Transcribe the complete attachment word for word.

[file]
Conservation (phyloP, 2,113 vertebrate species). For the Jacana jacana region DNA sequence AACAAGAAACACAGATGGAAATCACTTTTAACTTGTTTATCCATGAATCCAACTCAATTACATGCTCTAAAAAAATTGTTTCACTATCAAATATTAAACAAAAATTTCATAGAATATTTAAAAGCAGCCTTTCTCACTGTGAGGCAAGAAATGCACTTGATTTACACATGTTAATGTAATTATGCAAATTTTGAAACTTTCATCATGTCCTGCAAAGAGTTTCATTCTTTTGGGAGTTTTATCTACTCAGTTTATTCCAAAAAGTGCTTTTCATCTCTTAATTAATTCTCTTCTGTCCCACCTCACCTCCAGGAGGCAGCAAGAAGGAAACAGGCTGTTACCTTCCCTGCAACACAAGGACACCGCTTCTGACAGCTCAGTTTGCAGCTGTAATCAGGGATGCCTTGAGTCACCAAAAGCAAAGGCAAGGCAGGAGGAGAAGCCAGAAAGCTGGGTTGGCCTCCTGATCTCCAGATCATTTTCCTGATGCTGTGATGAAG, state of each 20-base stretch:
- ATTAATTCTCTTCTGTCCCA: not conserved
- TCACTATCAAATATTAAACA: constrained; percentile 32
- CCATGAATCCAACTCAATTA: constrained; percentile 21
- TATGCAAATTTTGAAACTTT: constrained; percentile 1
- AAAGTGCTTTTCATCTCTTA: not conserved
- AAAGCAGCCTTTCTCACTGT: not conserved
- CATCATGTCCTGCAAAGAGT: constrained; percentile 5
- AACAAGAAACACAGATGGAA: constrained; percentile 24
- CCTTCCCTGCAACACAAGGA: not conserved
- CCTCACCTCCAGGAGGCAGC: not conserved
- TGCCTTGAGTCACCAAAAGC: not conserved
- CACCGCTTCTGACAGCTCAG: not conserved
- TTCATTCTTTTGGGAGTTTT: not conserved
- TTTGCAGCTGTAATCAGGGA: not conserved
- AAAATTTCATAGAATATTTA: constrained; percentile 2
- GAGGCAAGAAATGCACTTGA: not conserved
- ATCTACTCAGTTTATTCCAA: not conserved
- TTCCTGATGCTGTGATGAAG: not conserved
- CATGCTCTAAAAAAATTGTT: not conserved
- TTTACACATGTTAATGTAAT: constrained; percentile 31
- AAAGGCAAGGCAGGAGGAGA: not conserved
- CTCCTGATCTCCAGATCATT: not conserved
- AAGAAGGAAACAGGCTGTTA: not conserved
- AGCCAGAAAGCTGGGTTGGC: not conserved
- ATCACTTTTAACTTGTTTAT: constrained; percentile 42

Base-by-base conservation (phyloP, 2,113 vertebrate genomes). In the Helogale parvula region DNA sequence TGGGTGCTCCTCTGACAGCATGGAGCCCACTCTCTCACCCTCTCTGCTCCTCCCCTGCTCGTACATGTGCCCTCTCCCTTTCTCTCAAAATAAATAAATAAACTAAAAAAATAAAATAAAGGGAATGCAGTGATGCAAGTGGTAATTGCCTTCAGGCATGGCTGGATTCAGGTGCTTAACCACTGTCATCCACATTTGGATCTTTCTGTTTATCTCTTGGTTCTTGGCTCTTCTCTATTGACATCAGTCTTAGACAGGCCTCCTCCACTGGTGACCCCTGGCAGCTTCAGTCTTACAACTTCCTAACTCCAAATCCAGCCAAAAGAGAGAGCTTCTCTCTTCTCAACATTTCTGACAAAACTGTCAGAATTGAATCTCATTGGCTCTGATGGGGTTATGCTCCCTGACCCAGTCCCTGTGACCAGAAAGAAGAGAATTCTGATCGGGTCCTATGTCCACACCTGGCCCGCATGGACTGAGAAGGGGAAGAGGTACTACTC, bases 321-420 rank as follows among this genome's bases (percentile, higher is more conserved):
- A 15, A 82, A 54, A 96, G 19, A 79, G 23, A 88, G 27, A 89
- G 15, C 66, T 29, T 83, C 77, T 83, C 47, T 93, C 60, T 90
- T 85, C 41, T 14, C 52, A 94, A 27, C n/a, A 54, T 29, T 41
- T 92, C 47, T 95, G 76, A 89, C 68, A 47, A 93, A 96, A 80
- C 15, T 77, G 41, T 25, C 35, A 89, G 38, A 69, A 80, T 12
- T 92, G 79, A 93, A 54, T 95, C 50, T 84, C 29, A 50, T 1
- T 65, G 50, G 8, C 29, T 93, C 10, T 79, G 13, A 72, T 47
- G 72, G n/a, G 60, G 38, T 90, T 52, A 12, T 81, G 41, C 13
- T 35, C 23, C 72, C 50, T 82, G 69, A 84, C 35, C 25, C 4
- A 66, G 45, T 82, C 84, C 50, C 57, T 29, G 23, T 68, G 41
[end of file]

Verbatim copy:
Conservation (phyloP, 2,113 vertebrate species). For the Jacana jacana region DNA sequence AACAAGAAACACAGATGGAAATCACTTTTAACTTGTTTATCCATGAATCCAACTCAATTACATGCTCTAAAAAAATTGTTTCACTATCAAATATTAAACAAAAATTTCATAGAATATTTAAAAGCAGCCTTTCTCACTGTGAGGCAAGAAATGCACTTGATTTACACATGTTAATGTAATTATGCAAATTTTGAAACTTTCATCATGTCCTGCAAAGAGTTTCATTCTTTTGGGAGTTTTATCTACTCAGTTTATTCCAAAAAGTGCTTTTCATCTCTTAATTAATTCTCTTCTGTCCCACCTCACCTCCAGGAGGCAGCAAGAAGGAAACAGGCTGTTACCTTCCCTGCAACACAAGGACACCGCTTCTGACAGCTCAGTTTGCAGCTGTAATCAGGGATGCCTTGAGTCACCAAAAGCAAAGGCAAGGCAGGAGGAGAAGCCAGAAAGCTGGGTTGGCCTCCTGATCTCCAGATCATTTTCCTGATGCTGTGATGAAG, state of each 20-base stretch:
- ATTAATTCTCTTCTGTCCCA: not conserved
- TCACTATCAAATATTAAACA: constrained; percentile 32
- CCATGAATCCAACTCAATTA: constrained; percentile 21
- TATGCAAATTTTGAAACTTT: constrained; percentile 1
- AAAGTGCTTTTCATCTCTTA: not conserved
- AAAGCAGCCTTTCTCACTGT: not conserved
- CATCATGTCCTGCAAAGAGT: constrained; percentile 5
- AACAAGAAACACAGATGGAA: constrained; percentile 24
- CCTTCCCTGCAACACAAGGA: not conserved
- CCTCACCTCCAGGAGGCAGC: not conserved
- TGCCTTGAGTCACCAAAAGC: not conserved
- CACCGCTTCTGACAGCTCAG: not conserved
- TTCATTCTTTTGGGAGTTTT: not conserved
- TTTGCAGCTGTAATCAGGGA: not conserved
- AAAATTTCATAGAATATTTA: constrained; percentile 2
- GAGGCAAGAAATGCACTTGA: not conserved
- ATCTACTCAGTTTATTCCAA: not conserved
- TTCCTGATGCTGTGATGAAG: not conserved
- CATGCTCTAAAAAAATTGTT: not conserved
- TTTACACATGTTAATGTAAT: constrained; percentile 31
- AAAGGCAAGGCAGGAGGAGA: not conserved
- CTCCTGATCTCCAGATCATT: not conserved
- AAGAAGGAAACAGGCTGTTA: not conserved
- AGCCAGAAAGCTGGGTTGGC: not conserved
- ATCACTTTTAACTTGTTTAT: constrained; percentile 42

Base-by-base conservation (phyloP, 2,113 vertebrate genomes). In the Helogale parvula region DNA sequence TGGGTGCTCCTCTGACAGCATGGAGCCCACTCTCTCACCCTCTCTGCTCCTCCCCTGCTCGTACATGTGCCCTCTCCCTTTCTCTCAAAATAAATAAATAAACTAAAAAAATAAAATAAAGGGAATGCAGTGATGCAAGTGGTAATTGCCTTCAGGCATGGCTGGATTCAGGTGCTTAACCACTGTCATCCACATTTGGATCTTTCTGTTTATCTCTTGGTTCTTGGCTCTTCTCTATTGACATCAGTCTTAGACAGGCCTCCTCCACTGGTGACCCCTGGCAGCTTCAGTCTTACAACTTCCTAACTCCAAATCCAGCCAAAAGAGAGAGCTTCTCTCTTCTCAACATTTCTGACAAAACTGTCAGAATTGAATCTCATTGGCTCTGATGGGGTTATGCTCCCTGACCCAGTCCCTGTGACCAGAAAGAAGAGAATTCTGATCGGGTCCTATGTCCACACCTGGCCCGCATGGACTGAGAAGGGGAAGAGGTACTACTC, bases 321-420 rank as follows among this genome's bases (percentile, higher is more conserved):
- A 15, A 82, A 54, A 96, G 19, A 79, G 23, A 88, G 27, A 89
- G 15, C 66, T 29, T 83, C 77, T 83, C 47, T 93, C 60, T 90
- T 85, C 41, T 14, C 52, A 94, A 27, C n/a, A 54, T 29, T 41
- T 92, C 47, T 95, G 76, A 89, C 68, A 47, A 93, A 96, A 80
- C 15, T 77, G 41, T 25, C 35, A 89, G 38, A 69, A 80, T 12
- T 92, G 79, A 93, A 54, T 95, C 50, T 84, C 29, A 50, T 1
- T 65, G 50, G 8, C 29, T 93, C 10, T 79, G 13, A 72, T 47
- G 72, G n/a, G 60, G 38, T 90, T 52, A 12, T 81, G 41, C 13
- T 35, C 23, C 72, C 50, T 82, G 69, A 84, C 35, C 25, C 4
- A 66, G 45, T 82, C 84, C 50, C 57, T 29, G 23, T 68, G 41